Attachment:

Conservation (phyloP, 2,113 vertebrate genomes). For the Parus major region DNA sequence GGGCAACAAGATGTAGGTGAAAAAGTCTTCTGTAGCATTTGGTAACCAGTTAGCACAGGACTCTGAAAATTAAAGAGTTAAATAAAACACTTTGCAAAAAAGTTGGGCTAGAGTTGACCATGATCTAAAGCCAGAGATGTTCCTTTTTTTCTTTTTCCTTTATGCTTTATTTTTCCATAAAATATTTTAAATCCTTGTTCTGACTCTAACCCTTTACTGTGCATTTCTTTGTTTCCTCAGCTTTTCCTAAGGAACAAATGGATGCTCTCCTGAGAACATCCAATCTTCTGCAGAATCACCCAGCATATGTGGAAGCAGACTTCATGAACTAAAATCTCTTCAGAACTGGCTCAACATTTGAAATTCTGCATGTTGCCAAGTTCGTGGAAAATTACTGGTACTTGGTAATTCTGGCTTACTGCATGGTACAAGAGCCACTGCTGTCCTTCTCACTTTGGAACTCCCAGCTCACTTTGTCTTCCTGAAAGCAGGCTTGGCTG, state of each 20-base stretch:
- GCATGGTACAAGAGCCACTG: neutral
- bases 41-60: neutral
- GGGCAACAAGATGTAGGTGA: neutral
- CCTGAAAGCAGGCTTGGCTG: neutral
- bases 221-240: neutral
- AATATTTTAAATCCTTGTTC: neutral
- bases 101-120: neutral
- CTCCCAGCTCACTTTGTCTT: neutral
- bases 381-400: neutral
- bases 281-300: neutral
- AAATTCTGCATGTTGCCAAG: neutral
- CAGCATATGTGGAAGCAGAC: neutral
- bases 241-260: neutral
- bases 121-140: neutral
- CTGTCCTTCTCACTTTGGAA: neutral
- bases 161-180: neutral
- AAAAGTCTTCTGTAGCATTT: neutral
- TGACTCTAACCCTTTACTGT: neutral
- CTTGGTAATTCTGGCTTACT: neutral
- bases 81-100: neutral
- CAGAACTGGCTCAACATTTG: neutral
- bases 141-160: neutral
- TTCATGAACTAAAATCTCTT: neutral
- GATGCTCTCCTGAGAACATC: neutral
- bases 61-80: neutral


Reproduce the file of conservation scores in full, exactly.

Conservation (phyloP, 2,113 vertebrate genomes). For the Parus major region DNA sequence GGGCAACAAGATGTAGGTGAAAAAGTCTTCTGTAGCATTTGGTAACCAGTTAGCACAGGACTCTGAAAATTAAAGAGTTAAATAAAACACTTTGCAAAAAAGTTGGGCTAGAGTTGACCATGATCTAAAGCCAGAGATGTTCCTTTTTTTCTTTTTCCTTTATGCTTTATTTTTCCATAAAATATTTTAAATCCTTGTTCTGACTCTAACCCTTTACTGTGCATTTCTTTGTTTCCTCAGCTTTTCCTAAGGAACAAATGGATGCTCTCCTGAGAACATCCAATCTTCTGCAGAATCACCCAGCATATGTGGAAGCAGACTTCATGAACTAAAATCTCTTCAGAACTGGCTCAACATTTGAAATTCTGCATGTTGCCAAGTTCGTGGAAAATTACTGGTACTTGGTAATTCTGGCTTACTGCATGGTACAAGAGCCACTGCTGTCCTTCTCACTTTGGAACTCCCAGCTCACTTTGTCTTCCTGAAAGCAGGCTTGGCTG, state of each 20-base stretch:
- GCATGGTACAAGAGCCACTG: neutral
- bases 41-60: neutral
- GGGCAACAAGATGTAGGTGA: neutral
- CCTGAAAGCAGGCTTGGCTG: neutral
- bases 221-240: neutral
- AATATTTTAAATCCTTGTTC: neutral
- bases 101-120: neutral
- CTCCCAGCTCACTTTGTCTT: neutral
- bases 381-400: neutral
- bases 281-300: neutral
- AAATTCTGCATGTTGCCAAG: neutral
- CAGCATATGTGGAAGCAGAC: neutral
- bases 241-260: neutral
- bases 121-140: neutral
- CTGTCCTTCTCACTTTGGAA: neutral
- bases 161-180: neutral
- AAAAGTCTTCTGTAGCATTT: neutral
- TGACTCTAACCCTTTACTGT: neutral
- CTTGGTAATTCTGGCTTACT: neutral
- bases 81-100: neutral
- CAGAACTGGCTCAACATTTG: neutral
- bases 141-160: neutral
- TTCATGAACTAAAATCTCTT: neutral
- GATGCTCTCCTGAGAACATC: neutral
- bases 61-80: neutral